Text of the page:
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Communication Support Homepage

Communications Practices, Planning, and Tools

AWSA, along with the Donovan Group, can help develop or improve your communications practices. On this page, we will provide you with information about how to improve your communications efforts, consider current communications practices, and select the tools needed to help make the effort easier.  

This page was created to help get you started. If you have questions, you are welcome to contact AWSA’s retained communications counsel, the Donovan Group. Joe Donovan, Donovan Group’s president, can be reached at 414-409-7225, ext. 2, or via email at [email protected].

School Communications Process 

Getting your arms wrapped around your school or district’s communications efforts can be very difficult, and improving these efforts is even more so. To help you get started, we would like to provide you with a process to help you size up your communications efforts and get started. This process can be used to communicate at any level, whether it’s a small project at a school or a district-wide initiative. 

The process involves breaking communications down into a series of five steps:                                                                                                                               

1) What does success look like for your communications?

Often, the most difficult question related to communication involves determining what success is. As you get started with your communications efforts, consider first how you will know whether your efforts have been successful. Put another way, if you do a really good job of communicating, what evidence will you have of your success? 

2) Who are your stakeholders? 

After determining what success is for your communications efforts, determine whose world you need to enter to accomplish your goals. Be specific. For example, keep in mind that parents of elementary school children have different needs than parents of high school students.

3) What are your messages?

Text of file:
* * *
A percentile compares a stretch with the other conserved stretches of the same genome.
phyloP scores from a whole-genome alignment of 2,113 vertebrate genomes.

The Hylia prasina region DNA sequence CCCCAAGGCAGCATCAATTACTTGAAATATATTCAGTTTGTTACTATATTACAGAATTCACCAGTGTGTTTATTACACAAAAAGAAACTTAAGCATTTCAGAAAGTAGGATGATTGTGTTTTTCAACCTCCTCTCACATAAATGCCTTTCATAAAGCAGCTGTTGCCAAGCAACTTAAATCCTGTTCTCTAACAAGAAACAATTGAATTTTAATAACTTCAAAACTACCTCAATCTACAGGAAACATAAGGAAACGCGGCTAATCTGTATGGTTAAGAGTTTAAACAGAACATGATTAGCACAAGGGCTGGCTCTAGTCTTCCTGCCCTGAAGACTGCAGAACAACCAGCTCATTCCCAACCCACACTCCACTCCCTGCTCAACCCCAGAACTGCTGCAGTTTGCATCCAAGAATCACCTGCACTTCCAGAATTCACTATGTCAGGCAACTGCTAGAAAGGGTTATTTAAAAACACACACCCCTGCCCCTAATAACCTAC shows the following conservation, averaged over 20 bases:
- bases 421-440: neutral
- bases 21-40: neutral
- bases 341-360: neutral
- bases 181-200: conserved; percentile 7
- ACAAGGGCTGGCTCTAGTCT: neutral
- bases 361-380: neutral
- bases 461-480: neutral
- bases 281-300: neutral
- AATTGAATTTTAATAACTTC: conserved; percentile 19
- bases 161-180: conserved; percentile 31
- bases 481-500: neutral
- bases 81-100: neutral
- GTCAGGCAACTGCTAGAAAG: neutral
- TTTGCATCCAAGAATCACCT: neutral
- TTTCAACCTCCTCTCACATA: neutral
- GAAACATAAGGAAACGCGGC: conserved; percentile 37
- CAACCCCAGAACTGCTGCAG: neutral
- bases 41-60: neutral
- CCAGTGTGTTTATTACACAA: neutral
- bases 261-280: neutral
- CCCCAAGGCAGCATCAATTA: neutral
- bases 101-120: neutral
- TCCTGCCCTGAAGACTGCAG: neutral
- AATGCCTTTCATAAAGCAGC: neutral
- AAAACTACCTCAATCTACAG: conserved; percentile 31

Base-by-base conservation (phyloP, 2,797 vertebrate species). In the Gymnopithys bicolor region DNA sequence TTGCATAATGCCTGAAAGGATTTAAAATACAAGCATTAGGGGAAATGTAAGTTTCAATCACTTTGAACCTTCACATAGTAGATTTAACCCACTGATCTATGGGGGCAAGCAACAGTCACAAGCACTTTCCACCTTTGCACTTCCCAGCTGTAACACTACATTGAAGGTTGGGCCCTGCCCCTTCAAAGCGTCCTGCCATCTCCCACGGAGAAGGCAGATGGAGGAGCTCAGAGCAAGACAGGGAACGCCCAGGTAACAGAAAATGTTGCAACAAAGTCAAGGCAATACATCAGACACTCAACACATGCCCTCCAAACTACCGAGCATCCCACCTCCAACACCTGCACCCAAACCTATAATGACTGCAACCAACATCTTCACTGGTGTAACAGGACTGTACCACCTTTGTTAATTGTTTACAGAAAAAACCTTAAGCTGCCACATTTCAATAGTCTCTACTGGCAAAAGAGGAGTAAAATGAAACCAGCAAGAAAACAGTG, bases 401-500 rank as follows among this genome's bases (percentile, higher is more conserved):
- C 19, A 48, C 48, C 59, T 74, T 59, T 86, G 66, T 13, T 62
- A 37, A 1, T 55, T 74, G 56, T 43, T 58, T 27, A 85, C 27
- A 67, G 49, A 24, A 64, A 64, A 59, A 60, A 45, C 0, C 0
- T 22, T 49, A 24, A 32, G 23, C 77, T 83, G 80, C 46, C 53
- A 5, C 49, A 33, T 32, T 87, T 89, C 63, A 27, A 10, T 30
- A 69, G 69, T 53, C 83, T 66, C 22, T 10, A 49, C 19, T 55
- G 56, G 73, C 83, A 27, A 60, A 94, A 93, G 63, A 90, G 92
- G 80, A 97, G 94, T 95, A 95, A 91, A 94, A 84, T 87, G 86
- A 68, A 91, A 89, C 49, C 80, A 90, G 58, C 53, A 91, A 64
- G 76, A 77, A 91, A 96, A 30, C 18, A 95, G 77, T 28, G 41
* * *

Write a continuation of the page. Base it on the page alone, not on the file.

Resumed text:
Now that you have determined what success looks like for your communications efforts and whose world you need to enter -- i.e., your stakeholders -- let’s think about messaging.    

Simply put, what messages do you need to convey to your stakeholders?

Imagine that you could sit down individually with every single member of your stakeholder audience. What three or four things would you want to make sure they understood? These are your messages. 

4) Select Your Communications Tools

Now that you have determined what your goals are and what messages need to be communicated to which stakeholders, we should think about which tools to use. 

Often, consideration of tools comes up too early and without first thinking about goals, stakeholders, and messages. This results in using tools indiscriminately.

The following article outlines some of the communications tools we use and endorse. 

Here are some other articles for your consideration. Keep in mind that working with the media can be considered a “tool.”

5) Measuring Your Communications Success

Now that you have established goals, stakeholders, messages, and tools, it is important to consider how you will measure your success. Select your methods of measurement carefully and understand that there is always room for improvement. Make sure your measures of success are aligned with your goals and allow for continuous improvement.